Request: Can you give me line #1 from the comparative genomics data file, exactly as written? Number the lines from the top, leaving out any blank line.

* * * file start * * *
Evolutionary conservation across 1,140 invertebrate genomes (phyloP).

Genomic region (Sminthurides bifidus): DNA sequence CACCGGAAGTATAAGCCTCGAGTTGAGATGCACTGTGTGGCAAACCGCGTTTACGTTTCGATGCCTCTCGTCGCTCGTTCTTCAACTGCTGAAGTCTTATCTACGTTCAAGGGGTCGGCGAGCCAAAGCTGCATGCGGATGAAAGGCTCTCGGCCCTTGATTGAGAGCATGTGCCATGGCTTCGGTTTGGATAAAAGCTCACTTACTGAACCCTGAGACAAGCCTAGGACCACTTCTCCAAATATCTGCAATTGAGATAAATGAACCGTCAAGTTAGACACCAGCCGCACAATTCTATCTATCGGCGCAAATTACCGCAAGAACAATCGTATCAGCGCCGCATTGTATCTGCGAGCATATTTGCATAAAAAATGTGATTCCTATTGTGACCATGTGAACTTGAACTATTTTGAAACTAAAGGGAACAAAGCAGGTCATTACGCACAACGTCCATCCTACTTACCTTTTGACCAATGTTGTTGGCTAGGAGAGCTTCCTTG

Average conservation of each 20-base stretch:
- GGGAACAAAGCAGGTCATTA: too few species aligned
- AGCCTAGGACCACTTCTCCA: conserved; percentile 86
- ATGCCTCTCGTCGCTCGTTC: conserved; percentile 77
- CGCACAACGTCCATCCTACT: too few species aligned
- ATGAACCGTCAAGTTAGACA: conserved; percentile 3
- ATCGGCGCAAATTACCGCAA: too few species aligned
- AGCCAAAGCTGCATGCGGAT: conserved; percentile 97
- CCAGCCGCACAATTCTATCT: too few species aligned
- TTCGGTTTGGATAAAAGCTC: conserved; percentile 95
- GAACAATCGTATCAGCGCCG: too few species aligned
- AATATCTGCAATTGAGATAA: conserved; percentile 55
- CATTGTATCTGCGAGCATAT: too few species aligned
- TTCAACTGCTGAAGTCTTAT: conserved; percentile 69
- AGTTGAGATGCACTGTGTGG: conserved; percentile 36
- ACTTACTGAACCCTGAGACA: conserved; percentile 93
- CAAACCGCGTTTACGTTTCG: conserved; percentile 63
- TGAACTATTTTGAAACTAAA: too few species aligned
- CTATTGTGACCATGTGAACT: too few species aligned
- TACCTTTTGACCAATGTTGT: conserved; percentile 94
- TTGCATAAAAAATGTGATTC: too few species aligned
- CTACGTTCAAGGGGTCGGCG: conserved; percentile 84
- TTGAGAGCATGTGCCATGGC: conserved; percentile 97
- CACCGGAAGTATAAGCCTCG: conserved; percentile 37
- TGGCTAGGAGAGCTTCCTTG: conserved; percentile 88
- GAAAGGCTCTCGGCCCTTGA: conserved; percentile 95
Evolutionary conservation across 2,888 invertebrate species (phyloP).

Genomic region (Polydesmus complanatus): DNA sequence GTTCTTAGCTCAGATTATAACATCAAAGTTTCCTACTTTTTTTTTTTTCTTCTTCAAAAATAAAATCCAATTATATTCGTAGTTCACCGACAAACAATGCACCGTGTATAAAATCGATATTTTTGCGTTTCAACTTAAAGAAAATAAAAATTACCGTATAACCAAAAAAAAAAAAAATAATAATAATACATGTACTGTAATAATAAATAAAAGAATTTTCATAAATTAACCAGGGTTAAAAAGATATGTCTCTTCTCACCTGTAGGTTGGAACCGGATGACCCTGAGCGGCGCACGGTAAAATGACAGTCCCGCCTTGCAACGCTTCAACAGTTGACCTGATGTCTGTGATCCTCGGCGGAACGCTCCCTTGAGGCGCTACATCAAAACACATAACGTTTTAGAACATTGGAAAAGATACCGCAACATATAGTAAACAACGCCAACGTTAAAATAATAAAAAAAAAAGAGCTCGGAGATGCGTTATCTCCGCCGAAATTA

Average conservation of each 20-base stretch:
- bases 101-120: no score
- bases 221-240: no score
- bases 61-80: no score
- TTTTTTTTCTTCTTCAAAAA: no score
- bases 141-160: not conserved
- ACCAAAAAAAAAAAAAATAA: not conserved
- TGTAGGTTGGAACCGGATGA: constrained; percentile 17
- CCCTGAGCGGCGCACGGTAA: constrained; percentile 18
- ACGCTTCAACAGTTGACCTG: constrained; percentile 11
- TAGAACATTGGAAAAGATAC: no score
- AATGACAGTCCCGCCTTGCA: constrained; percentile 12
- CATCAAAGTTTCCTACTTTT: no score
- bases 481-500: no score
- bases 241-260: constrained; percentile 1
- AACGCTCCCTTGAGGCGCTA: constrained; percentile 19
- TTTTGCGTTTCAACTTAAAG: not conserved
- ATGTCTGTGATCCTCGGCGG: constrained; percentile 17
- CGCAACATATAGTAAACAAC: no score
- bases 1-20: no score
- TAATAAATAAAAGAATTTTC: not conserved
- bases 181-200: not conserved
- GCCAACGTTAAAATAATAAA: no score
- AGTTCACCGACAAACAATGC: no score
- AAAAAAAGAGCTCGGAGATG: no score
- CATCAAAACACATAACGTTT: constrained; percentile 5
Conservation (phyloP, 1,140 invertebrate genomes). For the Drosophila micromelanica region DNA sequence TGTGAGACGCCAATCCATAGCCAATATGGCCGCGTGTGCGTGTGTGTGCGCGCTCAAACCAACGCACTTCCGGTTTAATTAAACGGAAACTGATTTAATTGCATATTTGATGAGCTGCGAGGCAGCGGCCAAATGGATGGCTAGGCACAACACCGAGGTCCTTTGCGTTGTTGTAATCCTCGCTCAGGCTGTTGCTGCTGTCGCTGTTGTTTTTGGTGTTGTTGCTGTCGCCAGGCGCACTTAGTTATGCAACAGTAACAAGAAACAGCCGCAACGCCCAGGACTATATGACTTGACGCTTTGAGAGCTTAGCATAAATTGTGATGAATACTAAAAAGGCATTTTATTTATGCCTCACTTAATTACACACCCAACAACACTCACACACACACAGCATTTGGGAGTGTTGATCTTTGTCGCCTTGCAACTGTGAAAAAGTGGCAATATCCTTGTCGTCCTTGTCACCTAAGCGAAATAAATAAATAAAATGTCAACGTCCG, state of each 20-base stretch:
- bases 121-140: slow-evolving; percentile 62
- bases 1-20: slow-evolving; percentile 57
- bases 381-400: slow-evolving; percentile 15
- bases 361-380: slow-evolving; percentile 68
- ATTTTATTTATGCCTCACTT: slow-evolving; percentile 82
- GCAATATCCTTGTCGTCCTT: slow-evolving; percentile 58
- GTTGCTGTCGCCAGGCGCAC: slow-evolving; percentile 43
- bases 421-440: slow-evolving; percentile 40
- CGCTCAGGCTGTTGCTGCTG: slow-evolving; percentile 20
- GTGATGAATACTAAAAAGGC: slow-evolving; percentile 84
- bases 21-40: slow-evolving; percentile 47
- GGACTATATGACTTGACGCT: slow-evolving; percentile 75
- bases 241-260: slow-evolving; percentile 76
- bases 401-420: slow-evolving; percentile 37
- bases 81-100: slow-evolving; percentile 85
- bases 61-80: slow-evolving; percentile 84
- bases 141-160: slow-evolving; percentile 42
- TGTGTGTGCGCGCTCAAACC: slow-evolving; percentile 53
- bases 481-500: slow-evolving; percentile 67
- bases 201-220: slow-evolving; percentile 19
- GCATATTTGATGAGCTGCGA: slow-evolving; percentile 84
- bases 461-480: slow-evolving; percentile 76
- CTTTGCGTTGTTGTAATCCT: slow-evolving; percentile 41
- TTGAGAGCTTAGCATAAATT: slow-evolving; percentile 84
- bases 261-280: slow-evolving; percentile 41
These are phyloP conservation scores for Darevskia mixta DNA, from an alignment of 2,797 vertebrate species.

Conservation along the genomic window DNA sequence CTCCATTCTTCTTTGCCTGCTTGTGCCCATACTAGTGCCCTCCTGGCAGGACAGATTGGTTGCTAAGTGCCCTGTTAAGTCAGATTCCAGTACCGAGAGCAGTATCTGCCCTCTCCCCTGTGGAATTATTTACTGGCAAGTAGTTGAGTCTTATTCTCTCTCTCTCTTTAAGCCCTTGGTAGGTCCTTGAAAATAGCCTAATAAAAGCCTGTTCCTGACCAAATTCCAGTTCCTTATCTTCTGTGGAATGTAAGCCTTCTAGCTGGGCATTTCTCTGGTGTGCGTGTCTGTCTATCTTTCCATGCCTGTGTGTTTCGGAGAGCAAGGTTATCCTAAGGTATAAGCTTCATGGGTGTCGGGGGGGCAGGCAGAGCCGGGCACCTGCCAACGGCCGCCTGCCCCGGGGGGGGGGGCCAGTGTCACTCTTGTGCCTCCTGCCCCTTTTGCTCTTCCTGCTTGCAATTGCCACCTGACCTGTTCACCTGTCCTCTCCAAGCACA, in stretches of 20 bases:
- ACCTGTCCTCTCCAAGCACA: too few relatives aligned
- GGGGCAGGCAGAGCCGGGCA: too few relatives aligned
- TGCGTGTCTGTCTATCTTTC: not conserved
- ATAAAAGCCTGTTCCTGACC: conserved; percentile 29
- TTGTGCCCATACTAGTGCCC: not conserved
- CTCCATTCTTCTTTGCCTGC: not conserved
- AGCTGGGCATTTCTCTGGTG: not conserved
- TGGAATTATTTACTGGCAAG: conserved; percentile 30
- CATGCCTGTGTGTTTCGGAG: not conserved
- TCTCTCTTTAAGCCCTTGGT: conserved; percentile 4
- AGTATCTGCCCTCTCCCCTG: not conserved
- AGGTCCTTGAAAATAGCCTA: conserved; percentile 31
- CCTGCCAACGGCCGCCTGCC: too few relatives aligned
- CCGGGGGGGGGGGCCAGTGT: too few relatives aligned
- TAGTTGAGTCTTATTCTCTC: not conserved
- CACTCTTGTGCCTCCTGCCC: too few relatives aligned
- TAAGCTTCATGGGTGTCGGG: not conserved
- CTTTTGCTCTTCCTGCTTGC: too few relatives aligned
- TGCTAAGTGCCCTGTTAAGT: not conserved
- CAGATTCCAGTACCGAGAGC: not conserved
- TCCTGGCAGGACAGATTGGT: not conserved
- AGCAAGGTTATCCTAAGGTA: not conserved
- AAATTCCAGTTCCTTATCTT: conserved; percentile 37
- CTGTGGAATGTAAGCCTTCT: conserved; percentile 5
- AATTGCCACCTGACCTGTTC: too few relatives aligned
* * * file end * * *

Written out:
Evolutionary conservation across 1,140 invertebrate genomes (phyloP).